This is why you should use content checks with all your web monitors

Do all your synthetic monitors include a content check? Why not? Content checks are free with all our monitor types, but for the most part, Uptrends users underutilize content checks. In this article, we talk about why content checks are important for your monitoring, and we touch on some tips to help you pick the content checks that work best for you.

What is a content check?

A content check is a simple check conducted by the monitor on the page or response contents verifying a value (a word, a number, a phrase) is or is not in the content. For example, if you know your page should include the word “Welcome” followed by a name, you can verify if the word is present on the page or within the response using a regular expression.

Why use a content check?

A successful response (200 ok) isn’t a guarantee that the user landed on the correct page or the page completely loaded. For example, let’s say you’ve set up a page redirect incorrectly or someone else mistakenly removed the redirect from a page, so instead of directing users to your newest product page, the user gets the old page or some other random page. If the monitor includes a content check that looks for something specific to the new products page, Uptrends generates an error when the monitor can’t find the content. With the alert caused by the failed content check, you would know about the problem. Without the content check, the monitor will get a successful result, and you wouldn’t know that your server is sending the wrong content.

The above is just one example of a situation where you can get a false positive. Let’s look at a few more.

Incomplete content

If your server or CDN (Content Delivery Network) doesn’t respond with the complete page content, you may still get a successful code, but the page isn’t usable. The page loads fine, but the user gets a partial page such as the header and footer with nothing between, perhaps they get a completely blank page or that one important page element the user needs doesn’t appear on the page. The result is a 200 ok, but what can you do with a blank page other than bounce to the competition? You would want to know about that, wouldn’t you?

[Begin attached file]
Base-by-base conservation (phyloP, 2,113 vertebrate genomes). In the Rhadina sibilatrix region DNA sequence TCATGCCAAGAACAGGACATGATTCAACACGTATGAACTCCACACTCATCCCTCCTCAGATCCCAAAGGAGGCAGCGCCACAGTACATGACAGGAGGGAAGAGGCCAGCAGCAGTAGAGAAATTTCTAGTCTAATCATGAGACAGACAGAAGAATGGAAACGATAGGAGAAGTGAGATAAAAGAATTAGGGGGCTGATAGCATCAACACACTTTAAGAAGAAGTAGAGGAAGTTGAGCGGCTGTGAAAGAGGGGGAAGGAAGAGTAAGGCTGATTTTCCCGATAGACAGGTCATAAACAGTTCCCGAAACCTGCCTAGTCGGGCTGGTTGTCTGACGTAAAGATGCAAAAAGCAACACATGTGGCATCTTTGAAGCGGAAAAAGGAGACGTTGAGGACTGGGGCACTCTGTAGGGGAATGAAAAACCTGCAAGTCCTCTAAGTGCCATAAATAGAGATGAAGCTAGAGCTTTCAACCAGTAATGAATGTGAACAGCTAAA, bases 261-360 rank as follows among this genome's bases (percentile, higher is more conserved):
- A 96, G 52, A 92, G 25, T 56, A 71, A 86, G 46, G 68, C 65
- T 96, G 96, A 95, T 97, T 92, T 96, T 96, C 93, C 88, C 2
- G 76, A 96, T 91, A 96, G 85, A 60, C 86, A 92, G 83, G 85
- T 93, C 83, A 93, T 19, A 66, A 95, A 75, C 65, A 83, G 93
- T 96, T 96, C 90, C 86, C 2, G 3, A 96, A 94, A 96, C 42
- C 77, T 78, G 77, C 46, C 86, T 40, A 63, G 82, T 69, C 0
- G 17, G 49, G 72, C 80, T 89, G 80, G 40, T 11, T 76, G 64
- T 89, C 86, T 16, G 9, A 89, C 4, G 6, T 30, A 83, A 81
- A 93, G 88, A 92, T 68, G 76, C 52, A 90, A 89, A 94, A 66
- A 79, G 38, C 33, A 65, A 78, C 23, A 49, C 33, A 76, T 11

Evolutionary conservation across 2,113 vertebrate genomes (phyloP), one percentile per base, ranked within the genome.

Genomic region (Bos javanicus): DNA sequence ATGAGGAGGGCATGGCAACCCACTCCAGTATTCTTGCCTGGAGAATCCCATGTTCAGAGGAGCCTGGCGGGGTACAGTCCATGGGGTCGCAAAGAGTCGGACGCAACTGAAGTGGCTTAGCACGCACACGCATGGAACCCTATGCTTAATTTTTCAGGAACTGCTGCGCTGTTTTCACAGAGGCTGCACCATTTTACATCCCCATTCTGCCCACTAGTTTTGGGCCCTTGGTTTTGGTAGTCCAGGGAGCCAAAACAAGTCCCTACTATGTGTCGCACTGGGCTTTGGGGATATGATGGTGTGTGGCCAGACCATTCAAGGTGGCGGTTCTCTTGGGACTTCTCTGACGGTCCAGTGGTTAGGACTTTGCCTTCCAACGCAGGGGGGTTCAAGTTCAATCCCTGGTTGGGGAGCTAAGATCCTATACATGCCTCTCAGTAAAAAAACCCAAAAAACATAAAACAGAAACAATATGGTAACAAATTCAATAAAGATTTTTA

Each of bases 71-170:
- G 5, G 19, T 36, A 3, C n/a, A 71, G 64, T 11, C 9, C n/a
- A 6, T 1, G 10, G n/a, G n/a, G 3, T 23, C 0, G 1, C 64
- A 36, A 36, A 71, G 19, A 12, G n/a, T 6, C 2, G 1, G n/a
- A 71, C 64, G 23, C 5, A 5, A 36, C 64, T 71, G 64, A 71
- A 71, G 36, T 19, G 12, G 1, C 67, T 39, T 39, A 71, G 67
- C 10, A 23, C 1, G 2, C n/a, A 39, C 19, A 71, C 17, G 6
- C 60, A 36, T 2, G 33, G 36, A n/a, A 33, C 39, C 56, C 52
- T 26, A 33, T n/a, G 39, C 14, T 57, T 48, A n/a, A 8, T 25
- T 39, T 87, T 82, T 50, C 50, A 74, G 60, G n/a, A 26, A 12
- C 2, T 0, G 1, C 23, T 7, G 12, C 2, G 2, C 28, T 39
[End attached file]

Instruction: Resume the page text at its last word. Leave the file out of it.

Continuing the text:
Wrong content

Just like the incomplete content, your server may respond with the wrong content due to a redirect or a database glitch for example. Again, unless there is a content check, you wouldn’t know about it until your users start complaining.

DNS hijacking, spoofing, or poisoning

If a hacker manages to hijack your DNS records and reroute your URL to a different IP address, you wouldn’t know without a content check. Not catching a DNS hijacking right away can compromise your site and your users’ accounts. A simple content check can capture some of these hacks. You might want to take it a step further using a DNS or SSL monitor to protect yourself from these issues further.

Types of content checks

You have options when it comes to content checks. You can check for an exact match or use a regular expression to find content based on patterns matches.

String literals or an exact text match

You can check for any phrase, word, or sequence of characters expected on the page. For example, you may want to search for the phrase “open an account” on your page (see Figure 1), or by adding an exclamation point, you can check to make sure a phrase isn’t on your page like so, “!open an account” (see Figure 2). Note: the check is not case sensitive. Use a regular expression for a case sensitive check.

A positive content check

Figure 1: Check to make sure a word or phrase appears on the page.


Negative content checks

Figure 2: Use “!” to make sure something doesn’t appear on the page.


Pattern matching a.k.a. regular expressions

A regular expression looks for patterns within the text. For example, you may want to verify content that may change or vary, such as an offer expiration date. Since you don’t know exactly what date the server will return, you can use a regular expression to recognize the date in the content.

Choosing your content for your checks

Okay, so you know you’re going to use a text string or a regular expression for your content check. But, what type of things should you consider when choosing the content for matching?

Use content that is unique to the page or response

Make sure the content is unique to the response. Avoid using any content from the page headers and footers. Headers and footers tend to have static text that repeats from page to page. A match in the header or footer doesn’t guarantee that the match is for the page you intended. Also, hackers may replicate your header and footer.

Don’t use dynamic or rapidly changing content

Do not use generated content unless that content is consistent and dependable or easily matched using a regular expression. For example, on an e-commerce site, using a product name may not work well since the availability of inventory frequently changes, but using a product category may work.